The Minister for the Arts, the Hon. Don Harwin, will open the exhibition, and comments “I am delighted to be able to open this exhibition of the work of National Art School Masters of Fine Arts Graduates. This ambitious two year program exemplifies the unique approach to visual arts education that takes place at the National Art School. I congratulate the Director Steven Alderton, Head of Studies Simon Cooper, the school’s staff and most of all the graduates themselves on their achievements, dedication and commitment. I look forward to watching their careers progress, and to their contributions to the cultural life of NSW.”

The National Art School will hold a special NAS Nights Event to mark the exhibition on Thursday 2 November on the campus. NAS Nights will feature a curated evening of music by FBi DJs and space-funk band, The Goods, food and pop up bars, inviting guests to explore the artist studios around the National Art School’s iconic campus.

 

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October 16, 2017

Woollahra Small Sculpture Prize presented to Melbourne artist Sanné Mestrom

The 2017 Woollahra Small Sculpture Prize – Australia’s pre-eminent national award for small sculpture – has been awarded to Melbourne artist Sanné Mestrom. Ms. Mestrom has been awarded the $20,000 acquisitive main prize for her work, Sleeping Muse, a four-kilogram bronze sculpture of the artist’s head that has been knocked around and chewed on by Mestrom’s dog.

675 entries were submitted to the Prize this year, the second highest number of entries in prize history, with Ms.

The 2017 Woollahra Small Sculpture Prize – Australia’s pre-eminent national award for small sculpture – has been awarded to Melbourne artist Sanné Mestrom. Ms. Mestrom has been awarded the $20,000 acquisitive main prize for her work, Sleeping Muse, a four-kilogram bronze sculpture of the artist’s head that has been knocked around and chewed on by Mestrom’s dog.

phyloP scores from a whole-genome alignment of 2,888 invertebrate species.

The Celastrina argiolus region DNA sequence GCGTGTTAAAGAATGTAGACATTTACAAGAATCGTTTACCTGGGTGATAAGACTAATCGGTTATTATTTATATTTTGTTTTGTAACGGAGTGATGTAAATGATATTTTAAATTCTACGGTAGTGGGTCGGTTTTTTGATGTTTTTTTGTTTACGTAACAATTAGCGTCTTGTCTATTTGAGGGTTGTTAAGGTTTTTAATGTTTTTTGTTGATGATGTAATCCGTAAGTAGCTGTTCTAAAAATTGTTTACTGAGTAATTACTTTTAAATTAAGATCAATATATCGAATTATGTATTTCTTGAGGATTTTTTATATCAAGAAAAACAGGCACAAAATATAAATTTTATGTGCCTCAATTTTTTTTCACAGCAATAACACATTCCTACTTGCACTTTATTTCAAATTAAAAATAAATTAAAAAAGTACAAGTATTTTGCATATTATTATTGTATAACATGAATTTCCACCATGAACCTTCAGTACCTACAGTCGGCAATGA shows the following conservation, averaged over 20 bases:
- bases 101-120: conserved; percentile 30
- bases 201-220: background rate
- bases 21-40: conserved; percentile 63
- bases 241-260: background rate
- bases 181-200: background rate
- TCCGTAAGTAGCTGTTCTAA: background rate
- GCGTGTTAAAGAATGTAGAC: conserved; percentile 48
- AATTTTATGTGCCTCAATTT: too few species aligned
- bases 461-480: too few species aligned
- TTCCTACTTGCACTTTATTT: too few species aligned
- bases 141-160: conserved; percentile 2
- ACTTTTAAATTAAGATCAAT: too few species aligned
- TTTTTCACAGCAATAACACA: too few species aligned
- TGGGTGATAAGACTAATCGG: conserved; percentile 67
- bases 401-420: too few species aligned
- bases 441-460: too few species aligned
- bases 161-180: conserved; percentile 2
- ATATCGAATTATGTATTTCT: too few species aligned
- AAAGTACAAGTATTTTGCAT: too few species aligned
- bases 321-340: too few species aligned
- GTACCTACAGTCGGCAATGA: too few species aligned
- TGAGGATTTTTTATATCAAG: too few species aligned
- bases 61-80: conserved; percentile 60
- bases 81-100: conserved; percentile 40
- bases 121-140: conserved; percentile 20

675 entries were submitted to the Prize this year, the second highest number of entries in prize history, with Ms. Mestrom’s sculpture being one of a selection of 47 finalists. The judging panel for the 17th annual Prize was comprised of curator, writer, artist, activist and first Indigenous judge for the Prize Djon Mundine, OAM, Executive Director, Artspace, Sydney and Curator, Encounters, Art Basel | Hong Kong Alexie Glass-Kantor, and gallerist and benefactor Roslyn Oxley, OAM.

 

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October 4, 2017

2017 Underbelly Arts Festival artists prepare at the National Art School

Image by Steven Siewert depicting artists preparing for the 2017 Underbelly Arts Festival, October 7-8.

Showcasing 21 ambitious new projects, the Festival hosts 116 artists from around Australia for a two-week Lab period onsite at the National Art School as they develop their works for the Festival and culminates in a two-day, no holds barred presentation and celebration of contemporary Australian art in all its forms.

Audiences can explore 21 ambitious new projects spanning installation, performance, dance, sound, visual art, intervention, digital art, radical opera, architecture, activist and participatory practices and everything in between.

Image by Steven Siewert depicting artists preparing for the 2017 Underbelly Arts Festival, October 7-8.

Showcasing 21 ambitious new projects, the Festival hosts 116 artists from around Australia for a two-week Lab period onsite at the National Art School as they develop their works for the Festival and culminates in a two-day, no holds barred presentation and celebration of contemporary Australian art in all its forms.

Audiences can explore 21 ambitious new projects spanning installation, performance, dance, sound, visual art, intervention, digital art, radical opera, architecture, activist and participatory practices and everything in between.